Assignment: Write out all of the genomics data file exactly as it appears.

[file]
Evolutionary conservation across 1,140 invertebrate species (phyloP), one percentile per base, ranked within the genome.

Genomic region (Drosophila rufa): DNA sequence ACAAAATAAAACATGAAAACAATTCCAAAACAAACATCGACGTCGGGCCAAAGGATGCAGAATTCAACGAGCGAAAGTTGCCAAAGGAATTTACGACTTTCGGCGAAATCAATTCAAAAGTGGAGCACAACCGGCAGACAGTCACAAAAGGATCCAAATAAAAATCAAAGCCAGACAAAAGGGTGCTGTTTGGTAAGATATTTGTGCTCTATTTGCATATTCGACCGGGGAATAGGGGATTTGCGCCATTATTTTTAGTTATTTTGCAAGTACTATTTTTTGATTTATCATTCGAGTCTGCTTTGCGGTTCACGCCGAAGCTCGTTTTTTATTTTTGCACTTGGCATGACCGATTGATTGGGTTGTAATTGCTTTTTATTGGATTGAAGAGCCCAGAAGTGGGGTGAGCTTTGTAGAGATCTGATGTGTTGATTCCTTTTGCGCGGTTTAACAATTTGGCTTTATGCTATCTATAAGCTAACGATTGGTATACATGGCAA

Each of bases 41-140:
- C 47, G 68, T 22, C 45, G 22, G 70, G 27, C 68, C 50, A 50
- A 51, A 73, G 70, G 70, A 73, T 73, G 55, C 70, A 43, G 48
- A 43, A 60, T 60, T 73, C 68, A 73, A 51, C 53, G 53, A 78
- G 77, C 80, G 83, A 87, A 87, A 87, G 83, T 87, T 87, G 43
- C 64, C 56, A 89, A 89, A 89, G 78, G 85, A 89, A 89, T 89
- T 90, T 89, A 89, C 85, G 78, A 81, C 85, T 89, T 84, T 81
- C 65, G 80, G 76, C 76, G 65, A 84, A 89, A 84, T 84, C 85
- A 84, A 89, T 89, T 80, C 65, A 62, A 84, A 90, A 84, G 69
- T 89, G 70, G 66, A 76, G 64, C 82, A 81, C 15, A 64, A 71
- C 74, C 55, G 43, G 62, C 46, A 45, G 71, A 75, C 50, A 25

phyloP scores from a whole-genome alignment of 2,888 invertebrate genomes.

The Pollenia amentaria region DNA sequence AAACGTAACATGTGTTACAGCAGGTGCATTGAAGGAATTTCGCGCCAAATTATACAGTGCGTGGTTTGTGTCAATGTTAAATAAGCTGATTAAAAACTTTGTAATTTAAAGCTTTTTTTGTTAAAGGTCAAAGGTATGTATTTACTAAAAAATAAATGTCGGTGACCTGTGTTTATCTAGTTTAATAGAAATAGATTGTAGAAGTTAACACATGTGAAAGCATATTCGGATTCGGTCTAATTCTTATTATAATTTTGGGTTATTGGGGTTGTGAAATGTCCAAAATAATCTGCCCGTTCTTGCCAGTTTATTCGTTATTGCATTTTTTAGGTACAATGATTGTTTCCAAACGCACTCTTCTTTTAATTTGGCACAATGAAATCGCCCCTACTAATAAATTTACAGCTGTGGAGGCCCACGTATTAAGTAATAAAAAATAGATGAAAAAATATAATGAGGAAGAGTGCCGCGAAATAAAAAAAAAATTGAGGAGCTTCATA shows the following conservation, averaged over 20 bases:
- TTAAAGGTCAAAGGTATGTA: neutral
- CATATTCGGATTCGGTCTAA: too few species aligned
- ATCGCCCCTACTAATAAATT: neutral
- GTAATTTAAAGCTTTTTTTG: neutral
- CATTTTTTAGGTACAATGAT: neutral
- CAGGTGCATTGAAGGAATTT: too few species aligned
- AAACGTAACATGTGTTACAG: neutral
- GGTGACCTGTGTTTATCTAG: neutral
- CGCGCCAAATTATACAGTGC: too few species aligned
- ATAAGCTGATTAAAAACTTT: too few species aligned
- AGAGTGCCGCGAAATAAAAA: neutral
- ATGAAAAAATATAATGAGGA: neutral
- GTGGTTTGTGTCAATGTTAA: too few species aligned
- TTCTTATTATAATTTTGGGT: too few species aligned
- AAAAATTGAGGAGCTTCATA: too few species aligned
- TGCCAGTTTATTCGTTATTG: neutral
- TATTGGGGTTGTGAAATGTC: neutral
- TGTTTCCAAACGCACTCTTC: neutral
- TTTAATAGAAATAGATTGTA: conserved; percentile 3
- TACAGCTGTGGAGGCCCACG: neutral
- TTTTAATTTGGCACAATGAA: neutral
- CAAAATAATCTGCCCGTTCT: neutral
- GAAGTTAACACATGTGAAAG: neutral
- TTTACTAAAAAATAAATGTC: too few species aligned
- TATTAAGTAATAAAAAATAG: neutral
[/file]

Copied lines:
Evolutionary conservation across 1,140 invertebrate species (phyloP), one percentile per base, ranked within the genome.

Genomic region (Drosophila rufa): DNA sequence ACAAAATAAAACATGAAAACAATTCCAAAACAAACATCGACGTCGGGCCAAAGGATGCAGAATTCAACGAGCGAAAGTTGCCAAAGGAATTTACGACTTTCGGCGAAATCAATTCAAAAGTGGAGCACAACCGGCAGACAGTCACAAAAGGATCCAAATAAAAATCAAAGCCAGACAAAAGGGTGCTGTTTGGTAAGATATTTGTGCTCTATTTGCATATTCGACCGGGGAATAGGGGATTTGCGCCATTATTTTTAGTTATTTTGCAAGTACTATTTTTTGATTTATCATTCGAGTCTGCTTTGCGGTTCACGCCGAAGCTCGTTTTTTATTTTTGCACTTGGCATGACCGATTGATTGGGTTGTAATTGCTTTTTATTGGATTGAAGAGCCCAGAAGTGGGGTGAGCTTTGTAGAGATCTGATGTGTTGATTCCTTTTGCGCGGTTTAACAATTTGGCTTTATGCTATCTATAAGCTAACGATTGGTATACATGGCAA

Each of bases 41-140:
- C 47, G 68, T 22, C 45, G 22, G 70, G 27, C 68, C 50, A 50
- A 51, A 73, G 70, G 70, A 73, T 73, G 55, C 70, A 43, G 48
- A 43, A 60, T 60, T 73, C 68, A 73, A 51, C 53, G 53, A 78
- G 77, C 80, G 83, A 87, A 87, A 87, G 83, T 87, T 87, G 43
- C 64, C 56, A 89, A 89, A 89, G 78, G 85, A 89, A 89, T 89
- T 90, T 89, A 89, C 85, G 78, A 81, C 85, T 89, T 84, T 81
- C 65, G 80, G 76, C 76, G 65, A 84, A 89, A 84, T 84, C 85
- A 84, A 89, T 89, T 80, C 65, A 62, A 84, A 90, A 84, G 69
- T 89, G 70, G 66, A 76, G 64, C 82, A 81, C 15, A 64, A 71
- C 74, C 55, G 43, G 62, C 46, A 45, G 71, A 75, C 50, A 25

phyloP scores from a whole-genome alignment of 2,888 invertebrate genomes.

The Pollenia amentaria region DNA sequence AAACGTAACATGTGTTACAGCAGGTGCATTGAAGGAATTTCGCGCCAAATTATACAGTGCGTGGTTTGTGTCAATGTTAAATAAGCTGATTAAAAACTTTGTAATTTAAAGCTTTTTTTGTTAAAGGTCAAAGGTATGTATTTACTAAAAAATAAATGTCGGTGACCTGTGTTTATCTAGTTTAATAGAAATAGATTGTAGAAGTTAACACATGTGAAAGCATATTCGGATTCGGTCTAATTCTTATTATAATTTTGGGTTATTGGGGTTGTGAAATGTCCAAAATAATCTGCCCGTTCTTGCCAGTTTATTCGTTATTGCATTTTTTAGGTACAATGATTGTTTCCAAACGCACTCTTCTTTTAATTTGGCACAATGAAATCGCCCCTACTAATAAATTTACAGCTGTGGAGGCCCACGTATTAAGTAATAAAAAATAGATGAAAAAATATAATGAGGAAGAGTGCCGCGAAATAAAAAAAAAATTGAGGAGCTTCATA shows the following conservation, averaged over 20 bases:
- TTAAAGGTCAAAGGTATGTA: neutral
- CATATTCGGATTCGGTCTAA: too few species aligned
- ATCGCCCCTACTAATAAATT: neutral
- GTAATTTAAAGCTTTTTTTG: neutral
- CATTTTTTAGGTACAATGAT: neutral
- CAGGTGCATTGAAGGAATTT: too few species aligned
- AAACGTAACATGTGTTACAG: neutral
- GGTGACCTGTGTTTATCTAG: neutral
- CGCGCCAAATTATACAGTGC: too few species aligned
- ATAAGCTGATTAAAAACTTT: too few species aligned
- AGAGTGCCGCGAAATAAAAA: neutral
- ATGAAAAAATATAATGAGGA: neutral
- GTGGTTTGTGTCAATGTTAA: too few species aligned
- TTCTTATTATAATTTTGGGT: too few species aligned
- AAAAATTGAGGAGCTTCATA: too few species aligned
- TGCCAGTTTATTCGTTATTG: neutral
- TATTGGGGTTGTGAAATGTC: neutral
- TGTTTCCAAACGCACTCTTC: neutral
- TTTAATAGAAATAGATTGTA: conserved; percentile 3
- TACAGCTGTGGAGGCCCACG: neutral
- TTTTAATTTGGCACAATGAA: neutral
- CAAAATAATCTGCCCGTTCT: neutral
- GAAGTTAACACATGTGAAAG: neutral
- TTTACTAAAAAATAAATGTC: too few species aligned
- TATTAAGTAATAAAAAATAG: neutral